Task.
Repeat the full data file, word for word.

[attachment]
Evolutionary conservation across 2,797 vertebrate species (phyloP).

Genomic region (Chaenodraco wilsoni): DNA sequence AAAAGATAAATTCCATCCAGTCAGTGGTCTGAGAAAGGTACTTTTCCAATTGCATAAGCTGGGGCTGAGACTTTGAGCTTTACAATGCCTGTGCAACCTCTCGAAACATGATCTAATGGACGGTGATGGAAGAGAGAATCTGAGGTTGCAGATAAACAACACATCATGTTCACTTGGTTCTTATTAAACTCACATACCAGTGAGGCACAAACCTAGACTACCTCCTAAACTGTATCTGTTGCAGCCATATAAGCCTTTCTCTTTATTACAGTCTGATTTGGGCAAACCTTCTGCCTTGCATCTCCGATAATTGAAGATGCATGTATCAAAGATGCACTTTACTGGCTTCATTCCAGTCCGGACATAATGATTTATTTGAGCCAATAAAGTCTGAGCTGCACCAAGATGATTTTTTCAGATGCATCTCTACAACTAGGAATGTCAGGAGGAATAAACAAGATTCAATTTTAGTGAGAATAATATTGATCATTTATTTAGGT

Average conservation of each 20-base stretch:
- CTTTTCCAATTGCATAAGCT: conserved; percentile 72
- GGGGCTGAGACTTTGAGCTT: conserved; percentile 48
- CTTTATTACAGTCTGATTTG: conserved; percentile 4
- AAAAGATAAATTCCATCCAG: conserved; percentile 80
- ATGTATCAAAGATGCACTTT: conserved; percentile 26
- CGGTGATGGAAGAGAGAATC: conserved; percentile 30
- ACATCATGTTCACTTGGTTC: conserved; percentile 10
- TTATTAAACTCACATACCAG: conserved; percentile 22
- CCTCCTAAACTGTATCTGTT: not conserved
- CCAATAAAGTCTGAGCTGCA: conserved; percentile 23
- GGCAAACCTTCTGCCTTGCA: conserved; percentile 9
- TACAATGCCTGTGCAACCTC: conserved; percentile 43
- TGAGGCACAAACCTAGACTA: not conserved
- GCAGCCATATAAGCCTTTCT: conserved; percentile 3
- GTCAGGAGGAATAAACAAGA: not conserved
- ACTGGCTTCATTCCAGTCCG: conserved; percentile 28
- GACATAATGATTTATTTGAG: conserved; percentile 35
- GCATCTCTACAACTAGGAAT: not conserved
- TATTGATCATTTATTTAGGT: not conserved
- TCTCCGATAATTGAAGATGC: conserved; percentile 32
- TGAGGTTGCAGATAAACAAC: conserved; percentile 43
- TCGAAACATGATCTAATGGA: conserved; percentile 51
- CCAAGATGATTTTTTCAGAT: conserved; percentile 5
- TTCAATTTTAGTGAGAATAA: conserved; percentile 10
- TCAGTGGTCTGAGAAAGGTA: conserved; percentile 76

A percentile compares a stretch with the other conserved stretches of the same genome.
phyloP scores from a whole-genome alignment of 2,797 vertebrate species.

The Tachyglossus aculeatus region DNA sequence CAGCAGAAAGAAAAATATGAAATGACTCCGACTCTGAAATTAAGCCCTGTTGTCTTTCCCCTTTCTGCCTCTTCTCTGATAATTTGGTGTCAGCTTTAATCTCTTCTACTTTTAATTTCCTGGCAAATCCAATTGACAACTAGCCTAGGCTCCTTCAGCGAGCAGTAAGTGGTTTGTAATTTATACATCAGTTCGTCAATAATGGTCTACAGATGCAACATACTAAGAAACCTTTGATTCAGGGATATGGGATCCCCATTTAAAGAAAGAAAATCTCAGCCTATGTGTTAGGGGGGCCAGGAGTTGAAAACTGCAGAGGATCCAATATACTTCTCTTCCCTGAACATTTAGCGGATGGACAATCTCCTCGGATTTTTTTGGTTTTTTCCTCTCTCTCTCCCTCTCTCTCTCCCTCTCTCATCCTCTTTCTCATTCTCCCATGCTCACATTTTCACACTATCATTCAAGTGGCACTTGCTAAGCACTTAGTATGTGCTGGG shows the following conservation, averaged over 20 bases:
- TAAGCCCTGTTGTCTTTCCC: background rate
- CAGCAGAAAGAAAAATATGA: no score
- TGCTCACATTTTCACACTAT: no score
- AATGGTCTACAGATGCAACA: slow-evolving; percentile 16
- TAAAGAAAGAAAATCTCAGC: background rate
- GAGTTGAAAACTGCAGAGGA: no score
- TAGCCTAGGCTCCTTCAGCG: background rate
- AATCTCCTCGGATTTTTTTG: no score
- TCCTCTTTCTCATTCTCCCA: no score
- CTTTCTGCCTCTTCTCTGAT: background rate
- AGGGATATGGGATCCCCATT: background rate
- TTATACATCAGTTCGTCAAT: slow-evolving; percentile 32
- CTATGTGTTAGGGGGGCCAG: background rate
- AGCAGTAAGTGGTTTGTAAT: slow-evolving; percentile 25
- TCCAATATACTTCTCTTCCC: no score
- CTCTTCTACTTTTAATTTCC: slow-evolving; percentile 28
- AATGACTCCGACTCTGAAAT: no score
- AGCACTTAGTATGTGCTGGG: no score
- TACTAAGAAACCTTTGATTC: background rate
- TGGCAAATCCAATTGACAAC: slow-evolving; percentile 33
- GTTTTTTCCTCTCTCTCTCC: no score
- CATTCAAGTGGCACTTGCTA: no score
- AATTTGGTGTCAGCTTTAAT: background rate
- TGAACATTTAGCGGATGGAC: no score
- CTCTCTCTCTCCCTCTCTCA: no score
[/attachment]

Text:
Evolutionary conservation across 2,797 vertebrate species (phyloP).

Genomic region (Chaenodraco wilsoni): DNA sequence AAAAGATAAATTCCATCCAGTCAGTGGTCTGAGAAAGGTACTTTTCCAATTGCATAAGCTGGGGCTGAGACTTTGAGCTTTACAATGCCTGTGCAACCTCTCGAAACATGATCTAATGGACGGTGATGGAAGAGAGAATCTGAGGTTGCAGATAAACAACACATCATGTTCACTTGGTTCTTATTAAACTCACATACCAGTGAGGCACAAACCTAGACTACCTCCTAAACTGTATCTGTTGCAGCCATATAAGCCTTTCTCTTTATTACAGTCTGATTTGGGCAAACCTTCTGCCTTGCATCTCCGATAATTGAAGATGCATGTATCAAAGATGCACTTTACTGGCTTCATTCCAGTCCGGACATAATGATTTATTTGAGCCAATAAAGTCTGAGCTGCACCAAGATGATTTTTTCAGATGCATCTCTACAACTAGGAATGTCAGGAGGAATAAACAAGATTCAATTTTAGTGAGAATAATATTGATCATTTATTTAGGT

Average conservation of each 20-base stretch:
- CTTTTCCAATTGCATAAGCT: conserved; percentile 72
- GGGGCTGAGACTTTGAGCTT: conserved; percentile 48
- CTTTATTACAGTCTGATTTG: conserved; percentile 4
- AAAAGATAAATTCCATCCAG: conserved; percentile 80
- ATGTATCAAAGATGCACTTT: conserved; percentile 26
- CGGTGATGGAAGAGAGAATC: conserved; percentile 30
- ACATCATGTTCACTTGGTTC: conserved; percentile 10
- TTATTAAACTCACATACCAG: conserved; percentile 22
- CCTCCTAAACTGTATCTGTT: not conserved
- CCAATAAAGTCTGAGCTGCA: conserved; percentile 23
- GGCAAACCTTCTGCCTTGCA: conserved; percentile 9
- TACAATGCCTGTGCAACCTC: conserved; percentile 43
- TGAGGCACAAACCTAGACTA: not conserved
- GCAGCCATATAAGCCTTTCT: conserved; percentile 3
- GTCAGGAGGAATAAACAAGA: not conserved
- ACTGGCTTCATTCCAGTCCG: conserved; percentile 28
- GACATAATGATTTATTTGAG: conserved; percentile 35
- GCATCTCTACAACTAGGAAT: not conserved
- TATTGATCATTTATTTAGGT: not conserved
- TCTCCGATAATTGAAGATGC: conserved; percentile 32
- TGAGGTTGCAGATAAACAAC: conserved; percentile 43
- TCGAAACATGATCTAATGGA: conserved; percentile 51
- CCAAGATGATTTTTTCAGAT: conserved; percentile 5
- TTCAATTTTAGTGAGAATAA: conserved; percentile 10
- TCAGTGGTCTGAGAAAGGTA: conserved; percentile 76

A percentile compares a stretch with the other conserved stretches of the same genome.
phyloP scores from a whole-genome alignment of 2,797 vertebrate species.

The Tachyglossus aculeatus region DNA sequence CAGCAGAAAGAAAAATATGAAATGACTCCGACTCTGAAATTAAGCCCTGTTGTCTTTCCCCTTTCTGCCTCTTCTCTGATAATTTGGTGTCAGCTTTAATCTCTTCTACTTTTAATTTCCTGGCAAATCCAATTGACAACTAGCCTAGGCTCCTTCAGCGAGCAGTAAGTGGTTTGTAATTTATACATCAGTTCGTCAATAATGGTCTACAGATGCAACATACTAAGAAACCTTTGATTCAGGGATATGGGATCCCCATTTAAAGAAAGAAAATCTCAGCCTATGTGTTAGGGGGGCCAGGAGTTGAAAACTGCAGAGGATCCAATATACTTCTCTTCCCTGAACATTTAGCGGATGGACAATCTCCTCGGATTTTTTTGGTTTTTTCCTCTCTCTCTCCCTCTCTCTCTCCCTCTCTCATCCTCTTTCTCATTCTCCCATGCTCACATTTTCACACTATCATTCAAGTGGCACTTGCTAAGCACTTAGTATGTGCTGGG shows the following conservation, averaged over 20 bases:
- TAAGCCCTGTTGTCTTTCCC: background rate
- CAGCAGAAAGAAAAATATGA: no score
- TGCTCACATTTTCACACTAT: no score
- AATGGTCTACAGATGCAACA: slow-evolving; percentile 16
- TAAAGAAAGAAAATCTCAGC: background rate
- GAGTTGAAAACTGCAGAGGA: no score
- TAGCCTAGGCTCCTTCAGCG: background rate
- AATCTCCTCGGATTTTTTTG: no score
- TCCTCTTTCTCATTCTCCCA: no score
- CTTTCTGCCTCTTCTCTGAT: background rate
- AGGGATATGGGATCCCCATT: background rate
- TTATACATCAGTTCGTCAAT: slow-evolving; percentile 32
- CTATGTGTTAGGGGGGCCAG: background rate
- AGCAGTAAGTGGTTTGTAAT: slow-evolving; percentile 25
- TCCAATATACTTCTCTTCCC: no score
- CTCTTCTACTTTTAATTTCC: slow-evolving; percentile 28
- AATGACTCCGACTCTGAAAT: no score
- AGCACTTAGTATGTGCTGGG: no score
- TACTAAGAAACCTTTGATTC: background rate
- TGGCAAATCCAATTGACAAC: slow-evolving; percentile 33
- GTTTTTTCCTCTCTCTCTCC: no score
- CATTCAAGTGGCACTTGCTA: no score
- AATTTGGTGTCAGCTTTAAT: background rate
- TGAACATTTAGCGGATGGAC: no score
- CTCTCTCTCTCCCTCTCTCA: no score